Free Stater writes about moving in and finding her "tribe"
tribe - noun any aggregate of people united by ties of descent from a common ancestor, community of customs and traditions, adherence to the same leaders, etc.
They came from the Seacoast (on the eastern border), Salem (on the southern border), and Winchester (on the western border). They came from the city (Manchester) and the country (Barnstead, Grafton). They came from all over New Hampshire, by way of states all over the U.S. (Maine, Washington, California, South Carolina, Kansas, Georgia). They came to help me move into my new home.
None of my blood relatives came to help me (in fact, none of them even did me the courtesy of acknowledging that I’d invited them to do so). None of my coworkers, some of whom I respect and enjoy, and some of whom live in the same town as me and told me they’d help me, actually showed up to do so. But every single New Hampshire Porcupine, to a person, who told me they’d come to help me, kept their word and did so. Several brought their children, and put them to work as well. Kids hauled my garbage, searched my house to find where my shell-shocked cats were hiding, and planted a shrub in my garden as a housewarming gift. Every single one of these people could have found a more enjoyable way to spend a beautiful warm Saturday (it was even the birthday of two of the kids (twins)).
These people are my tribe. I have a tribe! One and only one thing unites us, but that one thing is enough: the realization that we don’t need government. That, in fact, government usually/always (opinions differ on this point) does more harm than good. The government certainly didn’t help me move. It didn’t carry any furniture down my stairs. It didn’t come over, shake my hand, hand me a business card, and say “I live down the street. If you ever need anything, call me.” It didn’t rent me a truck (a private business did that). It didn’t provide me a modern-day place to “hunt and gather” enough “bananas” with which to buy a house (four entrepreneurs who founded and run my company did that). All it did was leave a nasty note on my car for I’m not sure what reason (parking too long on a public street by the U-Haul office?) warning me that if I didn’t move it soon, I’d get towed.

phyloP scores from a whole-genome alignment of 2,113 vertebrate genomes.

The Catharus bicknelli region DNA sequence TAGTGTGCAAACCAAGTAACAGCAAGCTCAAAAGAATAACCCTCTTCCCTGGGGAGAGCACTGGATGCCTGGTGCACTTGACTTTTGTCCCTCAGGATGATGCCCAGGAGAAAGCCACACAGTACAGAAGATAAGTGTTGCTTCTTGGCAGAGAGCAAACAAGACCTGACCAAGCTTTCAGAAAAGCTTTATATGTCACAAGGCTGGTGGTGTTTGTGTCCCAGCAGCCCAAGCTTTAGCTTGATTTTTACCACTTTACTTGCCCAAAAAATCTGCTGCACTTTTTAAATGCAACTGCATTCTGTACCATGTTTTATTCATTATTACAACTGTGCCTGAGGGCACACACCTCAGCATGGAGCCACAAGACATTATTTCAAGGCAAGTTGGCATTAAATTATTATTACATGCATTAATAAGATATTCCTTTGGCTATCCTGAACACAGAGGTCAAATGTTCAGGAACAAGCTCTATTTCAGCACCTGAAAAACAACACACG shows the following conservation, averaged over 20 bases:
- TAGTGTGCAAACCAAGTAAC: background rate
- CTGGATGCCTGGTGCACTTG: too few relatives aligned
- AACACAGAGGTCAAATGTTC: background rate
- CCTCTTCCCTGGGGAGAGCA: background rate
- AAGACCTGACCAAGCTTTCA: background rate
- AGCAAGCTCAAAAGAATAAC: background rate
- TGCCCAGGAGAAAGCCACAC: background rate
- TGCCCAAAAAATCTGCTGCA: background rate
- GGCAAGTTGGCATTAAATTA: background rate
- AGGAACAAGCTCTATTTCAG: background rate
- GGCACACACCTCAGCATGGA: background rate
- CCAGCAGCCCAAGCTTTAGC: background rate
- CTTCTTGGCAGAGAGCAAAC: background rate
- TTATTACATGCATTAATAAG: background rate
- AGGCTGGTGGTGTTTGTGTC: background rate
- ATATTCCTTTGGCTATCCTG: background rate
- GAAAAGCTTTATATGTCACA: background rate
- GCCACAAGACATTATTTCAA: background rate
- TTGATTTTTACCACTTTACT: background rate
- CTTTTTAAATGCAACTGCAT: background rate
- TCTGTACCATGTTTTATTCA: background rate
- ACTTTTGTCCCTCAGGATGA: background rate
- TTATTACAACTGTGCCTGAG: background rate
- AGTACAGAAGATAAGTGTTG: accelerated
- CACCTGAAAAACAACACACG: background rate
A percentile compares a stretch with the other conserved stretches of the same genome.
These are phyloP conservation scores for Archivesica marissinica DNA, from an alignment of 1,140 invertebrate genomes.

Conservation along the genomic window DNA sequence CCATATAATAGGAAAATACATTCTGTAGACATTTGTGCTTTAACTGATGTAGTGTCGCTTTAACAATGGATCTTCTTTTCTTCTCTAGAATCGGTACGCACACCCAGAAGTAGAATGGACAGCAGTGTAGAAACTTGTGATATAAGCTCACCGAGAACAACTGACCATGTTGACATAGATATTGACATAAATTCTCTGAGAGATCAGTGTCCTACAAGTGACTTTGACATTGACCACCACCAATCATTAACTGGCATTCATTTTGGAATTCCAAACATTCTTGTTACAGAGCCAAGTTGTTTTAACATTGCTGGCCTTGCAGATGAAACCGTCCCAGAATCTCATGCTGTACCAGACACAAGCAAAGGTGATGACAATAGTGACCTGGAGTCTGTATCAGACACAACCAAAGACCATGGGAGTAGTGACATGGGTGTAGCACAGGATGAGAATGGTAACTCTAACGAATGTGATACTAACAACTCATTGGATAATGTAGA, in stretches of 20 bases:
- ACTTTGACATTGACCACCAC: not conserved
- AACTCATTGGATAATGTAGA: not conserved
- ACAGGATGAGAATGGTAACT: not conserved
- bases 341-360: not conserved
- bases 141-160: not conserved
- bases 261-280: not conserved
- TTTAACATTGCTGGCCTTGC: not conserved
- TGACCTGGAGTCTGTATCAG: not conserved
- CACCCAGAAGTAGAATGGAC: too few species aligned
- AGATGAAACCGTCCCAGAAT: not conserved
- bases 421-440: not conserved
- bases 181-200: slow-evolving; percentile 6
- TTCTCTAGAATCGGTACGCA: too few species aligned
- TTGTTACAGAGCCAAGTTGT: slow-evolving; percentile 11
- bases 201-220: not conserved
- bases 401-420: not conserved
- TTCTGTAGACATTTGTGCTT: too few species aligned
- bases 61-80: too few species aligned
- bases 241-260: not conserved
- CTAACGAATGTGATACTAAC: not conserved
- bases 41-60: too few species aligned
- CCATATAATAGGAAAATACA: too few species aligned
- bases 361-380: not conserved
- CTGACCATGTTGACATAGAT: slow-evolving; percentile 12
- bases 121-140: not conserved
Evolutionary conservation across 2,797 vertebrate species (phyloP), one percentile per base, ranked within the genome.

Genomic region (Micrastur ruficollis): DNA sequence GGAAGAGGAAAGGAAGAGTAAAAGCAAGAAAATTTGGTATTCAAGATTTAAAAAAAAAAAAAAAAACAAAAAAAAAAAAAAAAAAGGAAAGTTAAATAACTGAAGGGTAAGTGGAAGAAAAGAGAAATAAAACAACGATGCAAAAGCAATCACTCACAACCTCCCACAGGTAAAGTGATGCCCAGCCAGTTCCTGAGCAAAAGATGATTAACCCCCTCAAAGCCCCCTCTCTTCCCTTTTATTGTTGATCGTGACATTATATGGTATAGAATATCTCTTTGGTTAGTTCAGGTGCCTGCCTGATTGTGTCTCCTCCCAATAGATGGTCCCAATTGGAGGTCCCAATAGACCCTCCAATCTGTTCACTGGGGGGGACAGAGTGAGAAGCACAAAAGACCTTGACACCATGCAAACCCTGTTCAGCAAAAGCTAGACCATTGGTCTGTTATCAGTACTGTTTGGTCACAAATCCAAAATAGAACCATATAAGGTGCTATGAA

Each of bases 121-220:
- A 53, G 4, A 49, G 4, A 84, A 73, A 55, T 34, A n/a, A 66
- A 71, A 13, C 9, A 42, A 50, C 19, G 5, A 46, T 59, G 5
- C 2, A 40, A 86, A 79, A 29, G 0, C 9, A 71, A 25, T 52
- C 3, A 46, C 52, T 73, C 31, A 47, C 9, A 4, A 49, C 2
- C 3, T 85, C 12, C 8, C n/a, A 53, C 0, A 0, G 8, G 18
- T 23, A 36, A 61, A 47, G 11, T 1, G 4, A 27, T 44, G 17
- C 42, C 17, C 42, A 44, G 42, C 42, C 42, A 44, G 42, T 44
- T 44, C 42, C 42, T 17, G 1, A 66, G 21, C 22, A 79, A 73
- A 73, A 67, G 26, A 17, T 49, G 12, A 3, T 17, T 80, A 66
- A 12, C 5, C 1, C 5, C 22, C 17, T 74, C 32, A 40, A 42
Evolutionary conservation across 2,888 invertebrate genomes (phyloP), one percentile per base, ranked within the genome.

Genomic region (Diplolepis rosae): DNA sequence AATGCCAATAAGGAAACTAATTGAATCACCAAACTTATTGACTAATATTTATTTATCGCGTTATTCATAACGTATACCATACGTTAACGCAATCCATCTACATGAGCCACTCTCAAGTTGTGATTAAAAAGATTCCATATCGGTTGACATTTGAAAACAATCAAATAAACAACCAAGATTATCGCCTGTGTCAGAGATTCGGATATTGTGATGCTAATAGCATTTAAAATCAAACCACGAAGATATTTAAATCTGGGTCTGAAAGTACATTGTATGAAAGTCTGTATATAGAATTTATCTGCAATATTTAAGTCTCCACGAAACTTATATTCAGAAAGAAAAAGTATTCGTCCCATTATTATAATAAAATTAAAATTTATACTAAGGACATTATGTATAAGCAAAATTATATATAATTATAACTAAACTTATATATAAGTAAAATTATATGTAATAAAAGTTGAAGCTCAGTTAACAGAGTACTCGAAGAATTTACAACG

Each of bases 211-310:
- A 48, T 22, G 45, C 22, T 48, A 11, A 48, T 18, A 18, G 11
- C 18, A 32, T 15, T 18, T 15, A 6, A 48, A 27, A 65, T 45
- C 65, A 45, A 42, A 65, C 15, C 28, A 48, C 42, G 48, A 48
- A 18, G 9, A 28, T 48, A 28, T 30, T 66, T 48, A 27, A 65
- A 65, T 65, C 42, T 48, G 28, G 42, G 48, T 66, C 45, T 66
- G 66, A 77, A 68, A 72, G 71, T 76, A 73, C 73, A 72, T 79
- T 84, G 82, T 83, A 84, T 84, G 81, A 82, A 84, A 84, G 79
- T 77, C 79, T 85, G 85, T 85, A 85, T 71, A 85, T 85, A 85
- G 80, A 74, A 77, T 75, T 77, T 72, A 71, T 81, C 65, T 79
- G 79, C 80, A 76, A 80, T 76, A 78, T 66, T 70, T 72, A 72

The actual move took very little time: about 45 minutes on the loading end, 30 minutes on the unloading end. The rest of the afternoon was spent eating, drinking, joking, gossiping and debating political philosophy. And when it comes right down to it, that’s what life is all about. There are certain timeless and universal truths. Babies are cute. Cats do funny things. Charred meat and beer taste good. People fall in, and out, of love. And we hairless apes still, after, what, 6 million years?, are arguing about how best to live together in relative peace without stealing each other’s bananas. And that’s OK! So maybe the occasional four-letter word was shouted (in front of the children, no less!). Each of us respects the others’ right to keep the bananas they’ve picked themselves.
For the first time in a long time, I have a sense of hope. I suddenly understand on a different level that it’s not about improving the government, or finding a way to coopt it, or take it over, or defeat it. It’s about learning to work with it, or around it, or flat-out IGNORING it. And in the meantime, we’re teaching our children, and earning our livings, and building our homes, and living our lives. Good, decent lives. With gossip. And beer.
Excuse me for quoting a politician, but it really is a good line: Government is not a solution to our problem, government is the problem. If you, like us, understand that… and also understand that there ain’t no such thing as a free lunch (aka TANSTAAFL), that you need to find an honest way to earn a living and put a roof over your head and bananas in your belly… then I invite you to join us here in New Hampshire. (But please, don’t come if you haven’t grasped both halves of that last sentence; we have ways of dealing with those types…)
Join the Free State Project now.